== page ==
Tópico original:Photos taken in winter. As you will see, some trees (around 10-15%) here lose their leaves for about 2 months and we get a slight change of seasons. This past winter was record breaking cold.
I present to you guys one of the most comprehensive suburb threads ever on this forum. Jacksonville is a sunbelt city all the way, and growing rapidly. It is the second fastest growing metro in Florida, which I think speaks a lot. As a result we are quickly bulking up our highways, building new stack interchanges all over the place, seriously seeking federal funding for various transit systems (we have already received federal funding for BRT), and seeking a private partner to build another highway to be tolled.
What you will see today is called the JTB corridor because it runs along the highway called J. Turner Butler Blvd. I skipped our second biggest CBD at the nexus of 95 and JTB and started 1.5 miles down the highway at what is locally termed the Gate Parkway area. Gate is a local petroleum/building supply/real estate firm started by the father of Jacksonville’s current mayor. Gate is a politically powerful company in the region, employing something like 3,500 people and earning revenues of about $1.5 billion.
Showcased are four areas: Northern Gate Parkway, St. Johns Town Center, University of North Florida, and Mayo Clinic Jacksonville.
Gator City Taxi! Driving along JTB. The highway was recently widened to include up to 10 lanes across from 4 lanes across. It frequently backs up for miles even with the widening.
Blue Cross Blue Shield of Florida. Its headquarters is in a 20 floor building downtown, but this is its corporate campus, recently expanded. It’s massive.
A new urbanist development called Tapestry Park. It features a Hotel Indigo, an Aloft Hotel, a III Forks, Jimmy Johns, other retailers, and hundreds of condos and apartments. You have to drive to it, but once you get there, the development itself is walkable and features good design elements.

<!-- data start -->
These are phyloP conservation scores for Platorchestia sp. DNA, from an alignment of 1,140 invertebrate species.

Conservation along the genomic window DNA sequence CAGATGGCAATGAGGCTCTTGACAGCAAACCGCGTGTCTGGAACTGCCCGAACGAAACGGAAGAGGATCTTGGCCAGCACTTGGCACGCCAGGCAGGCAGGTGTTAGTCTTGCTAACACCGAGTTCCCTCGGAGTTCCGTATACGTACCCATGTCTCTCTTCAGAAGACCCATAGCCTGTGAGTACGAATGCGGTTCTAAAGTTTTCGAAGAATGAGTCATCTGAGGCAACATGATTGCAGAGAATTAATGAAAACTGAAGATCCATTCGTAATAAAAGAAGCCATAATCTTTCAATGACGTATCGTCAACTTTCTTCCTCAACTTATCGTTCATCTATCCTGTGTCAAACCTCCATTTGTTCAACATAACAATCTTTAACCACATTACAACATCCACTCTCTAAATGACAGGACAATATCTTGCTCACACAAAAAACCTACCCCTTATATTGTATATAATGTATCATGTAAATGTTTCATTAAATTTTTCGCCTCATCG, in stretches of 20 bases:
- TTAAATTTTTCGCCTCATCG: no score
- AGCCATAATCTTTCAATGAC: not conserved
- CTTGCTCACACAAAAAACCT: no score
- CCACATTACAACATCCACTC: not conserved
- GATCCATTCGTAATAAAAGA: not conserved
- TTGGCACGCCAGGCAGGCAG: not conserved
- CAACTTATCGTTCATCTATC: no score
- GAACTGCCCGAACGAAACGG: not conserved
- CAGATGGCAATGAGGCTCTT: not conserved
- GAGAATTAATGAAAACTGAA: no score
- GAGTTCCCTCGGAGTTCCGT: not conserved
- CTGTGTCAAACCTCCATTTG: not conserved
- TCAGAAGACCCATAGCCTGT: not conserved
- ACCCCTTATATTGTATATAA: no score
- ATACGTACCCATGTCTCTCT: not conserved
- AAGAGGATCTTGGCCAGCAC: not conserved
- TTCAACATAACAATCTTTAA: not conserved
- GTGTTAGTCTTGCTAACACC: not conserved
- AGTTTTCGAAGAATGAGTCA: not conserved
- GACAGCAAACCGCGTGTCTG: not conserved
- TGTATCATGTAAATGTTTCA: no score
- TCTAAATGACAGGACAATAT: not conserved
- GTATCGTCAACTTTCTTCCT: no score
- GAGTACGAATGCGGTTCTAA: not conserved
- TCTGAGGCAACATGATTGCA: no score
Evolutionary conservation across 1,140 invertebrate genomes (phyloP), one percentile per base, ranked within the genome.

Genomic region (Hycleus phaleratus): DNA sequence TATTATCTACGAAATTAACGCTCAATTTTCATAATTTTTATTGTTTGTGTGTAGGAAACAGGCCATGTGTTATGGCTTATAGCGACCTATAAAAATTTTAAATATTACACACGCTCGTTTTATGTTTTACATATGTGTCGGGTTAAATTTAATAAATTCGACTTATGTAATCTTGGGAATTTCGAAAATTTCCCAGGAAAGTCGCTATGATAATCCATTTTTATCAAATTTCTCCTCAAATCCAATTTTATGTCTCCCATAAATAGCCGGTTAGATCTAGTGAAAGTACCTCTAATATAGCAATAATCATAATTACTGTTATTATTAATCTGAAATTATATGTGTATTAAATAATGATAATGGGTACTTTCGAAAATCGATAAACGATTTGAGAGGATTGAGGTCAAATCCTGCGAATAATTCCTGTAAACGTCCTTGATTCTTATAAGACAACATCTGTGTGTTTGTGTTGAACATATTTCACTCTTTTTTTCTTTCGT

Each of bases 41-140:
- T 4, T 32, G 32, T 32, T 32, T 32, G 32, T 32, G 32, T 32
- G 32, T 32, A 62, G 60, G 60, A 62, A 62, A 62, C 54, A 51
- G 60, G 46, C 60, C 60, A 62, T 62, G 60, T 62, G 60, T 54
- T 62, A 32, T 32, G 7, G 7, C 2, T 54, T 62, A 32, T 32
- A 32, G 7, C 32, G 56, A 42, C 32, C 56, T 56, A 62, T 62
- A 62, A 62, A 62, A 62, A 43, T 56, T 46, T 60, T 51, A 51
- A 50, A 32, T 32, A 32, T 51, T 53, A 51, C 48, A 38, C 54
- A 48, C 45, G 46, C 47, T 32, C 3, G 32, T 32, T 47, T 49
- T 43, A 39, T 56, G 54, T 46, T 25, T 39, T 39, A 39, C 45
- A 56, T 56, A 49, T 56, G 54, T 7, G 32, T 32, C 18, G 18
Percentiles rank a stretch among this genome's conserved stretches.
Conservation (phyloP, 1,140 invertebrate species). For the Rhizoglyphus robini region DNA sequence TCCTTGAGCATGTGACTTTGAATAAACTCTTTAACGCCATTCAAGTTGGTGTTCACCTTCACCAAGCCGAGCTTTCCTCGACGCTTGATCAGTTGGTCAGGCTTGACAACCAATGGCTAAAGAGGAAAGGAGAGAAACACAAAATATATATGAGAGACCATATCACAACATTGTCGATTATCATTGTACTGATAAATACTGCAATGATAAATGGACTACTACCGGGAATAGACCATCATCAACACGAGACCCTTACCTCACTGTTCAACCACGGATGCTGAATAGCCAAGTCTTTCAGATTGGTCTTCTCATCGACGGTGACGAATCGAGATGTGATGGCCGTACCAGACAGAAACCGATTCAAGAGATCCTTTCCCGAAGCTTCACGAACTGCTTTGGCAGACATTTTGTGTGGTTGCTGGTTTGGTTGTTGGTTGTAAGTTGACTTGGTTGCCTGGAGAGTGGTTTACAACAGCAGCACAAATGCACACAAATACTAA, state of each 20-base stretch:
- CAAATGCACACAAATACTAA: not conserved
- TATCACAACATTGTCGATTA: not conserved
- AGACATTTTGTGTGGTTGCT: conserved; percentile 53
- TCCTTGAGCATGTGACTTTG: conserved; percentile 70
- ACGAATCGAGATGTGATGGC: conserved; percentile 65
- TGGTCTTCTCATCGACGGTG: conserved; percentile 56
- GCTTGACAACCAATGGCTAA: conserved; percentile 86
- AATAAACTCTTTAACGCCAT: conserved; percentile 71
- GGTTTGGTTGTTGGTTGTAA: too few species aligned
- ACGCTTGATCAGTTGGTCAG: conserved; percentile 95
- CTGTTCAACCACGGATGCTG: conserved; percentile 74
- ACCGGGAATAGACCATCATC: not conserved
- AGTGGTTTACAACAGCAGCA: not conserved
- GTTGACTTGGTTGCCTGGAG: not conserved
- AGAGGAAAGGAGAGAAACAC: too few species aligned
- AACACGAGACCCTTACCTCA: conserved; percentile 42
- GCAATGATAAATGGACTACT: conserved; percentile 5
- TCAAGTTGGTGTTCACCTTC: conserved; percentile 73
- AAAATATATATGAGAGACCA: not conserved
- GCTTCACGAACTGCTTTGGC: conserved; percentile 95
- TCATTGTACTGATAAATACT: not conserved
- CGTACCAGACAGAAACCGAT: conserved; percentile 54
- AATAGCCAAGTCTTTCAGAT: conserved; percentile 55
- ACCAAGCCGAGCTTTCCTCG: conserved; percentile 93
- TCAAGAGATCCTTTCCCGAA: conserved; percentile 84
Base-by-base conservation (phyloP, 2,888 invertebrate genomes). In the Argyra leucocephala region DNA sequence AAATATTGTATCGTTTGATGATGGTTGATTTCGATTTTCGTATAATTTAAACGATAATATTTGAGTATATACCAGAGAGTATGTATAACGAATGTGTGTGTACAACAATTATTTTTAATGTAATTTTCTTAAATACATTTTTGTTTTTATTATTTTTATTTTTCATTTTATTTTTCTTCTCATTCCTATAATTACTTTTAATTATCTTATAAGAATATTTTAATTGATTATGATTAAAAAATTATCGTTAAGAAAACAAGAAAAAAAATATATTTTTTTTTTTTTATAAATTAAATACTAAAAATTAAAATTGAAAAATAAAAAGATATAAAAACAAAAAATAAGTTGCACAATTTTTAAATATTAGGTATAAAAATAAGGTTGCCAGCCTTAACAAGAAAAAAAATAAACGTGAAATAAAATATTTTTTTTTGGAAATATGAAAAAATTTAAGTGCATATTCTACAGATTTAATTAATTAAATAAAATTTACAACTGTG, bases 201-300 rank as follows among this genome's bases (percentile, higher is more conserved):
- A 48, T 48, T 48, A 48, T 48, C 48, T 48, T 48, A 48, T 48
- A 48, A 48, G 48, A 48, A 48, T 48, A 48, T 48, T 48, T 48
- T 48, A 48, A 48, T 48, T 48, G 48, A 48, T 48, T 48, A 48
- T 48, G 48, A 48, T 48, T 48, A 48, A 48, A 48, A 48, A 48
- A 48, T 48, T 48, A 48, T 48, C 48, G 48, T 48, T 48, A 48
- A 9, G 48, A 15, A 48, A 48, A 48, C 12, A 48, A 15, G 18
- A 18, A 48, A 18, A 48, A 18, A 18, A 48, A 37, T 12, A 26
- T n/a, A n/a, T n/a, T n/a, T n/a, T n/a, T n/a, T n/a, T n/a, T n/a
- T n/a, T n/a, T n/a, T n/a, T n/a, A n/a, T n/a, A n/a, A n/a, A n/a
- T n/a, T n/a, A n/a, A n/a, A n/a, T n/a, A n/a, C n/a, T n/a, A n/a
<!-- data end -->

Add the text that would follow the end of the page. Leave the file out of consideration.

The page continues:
Merrill Lynch’s offices. This is one of 4 large campuses across the country. There are also offices downtown like any major city has Merrill offices.
Il Vilaggio, I stayed here three summers ago with a friend. It made me feel like I was pulling up to a mansion every time I came home at night, LoL.
Typical of the area.
A new entertainment center. Dale Earnhardt Jr. has a bar here, and there are several other clubs. Now if only these could have been located in the core.
One of the bars.
Restaurant zone. What can be found on this block: Capital Grille, Mitchell’s, J. Alexander’s, Cantina Laredo, Cheesecake Factory, CPK, the Grape, PF Chang’s, Maggiano’s, Yogaberry, Bahama Breeze, and the list goes on. Name a chain, it’s here.
The new FBI building.
A retirement village. Lots of retired folks here, though less than in Boca, St. Pete, or Naples.
When I worked for a local catering company (Liz Catering if you’re from Jax), I did a job here when this hospital wing opened. It was sooo much fun, and it’s verrryyy nice. There are eventual plans to add 10-16 floors on top.
Moving on to UNF. With a student population of somewhere close to 20,000 now (maybe a little bit less), it is a fast growing university following in the footsteps of UCF and USF. It offers a different environment and different focus programs from the other universities in the state. A former mayor, John Delaney, is now president, and there is a huge backing of local philanthropists serving on the board who are extremely passionate about the institution. Half, if not most students come from Southeast FL, looking for a change of pace from life down there. They can live on campus or nearby and walk or bike to a day job at the Town Center, and they can surf at our beaches unlike many in SE FL. Most end up staying here rather than returning.
Back in the day these guys used to only be here in the winter (it was winter when this photo was taken), but now they stay and annoy everyone.
LEED silver student center. All new buildings on campus are LEED certified or built to LEED standards. It’s really quite progressive for the state.
The newest dorms/apartments on campus. A nature trail’s walk away from the main campus.
A new Sheraton.
Of course you can’t be a real FL city without having a restaurant in Don Shula’s restaurant group. He was the coach of the Miami Dolphins for those who don’t know.
Australian Pine invading our area from South Florida. This is as far north as it can survive, and is a highly invasive species. You see it all over the place in Miami.
A Foxtail Palm, also in its most northern environment. They only survive in warm microclimates here.
The elderly playing Domino’s.
More Australian Pine.
A Norfolk Island Pine. People have started planting these like crazy here.
Back to the inner core. This is a view toward Ortega.
Skyline view from my neighborhood.
We will see views from this building soon.
Stuck on the bridge.
Might as well get a view.
Passing the city’s best redevelopment opportunity.
The Florida Yacht Club, current structure built in 1927. Originally funded in part by William Astor of New York, the current location is in Ortega.
Still to come: Washington D.C. and Atlanta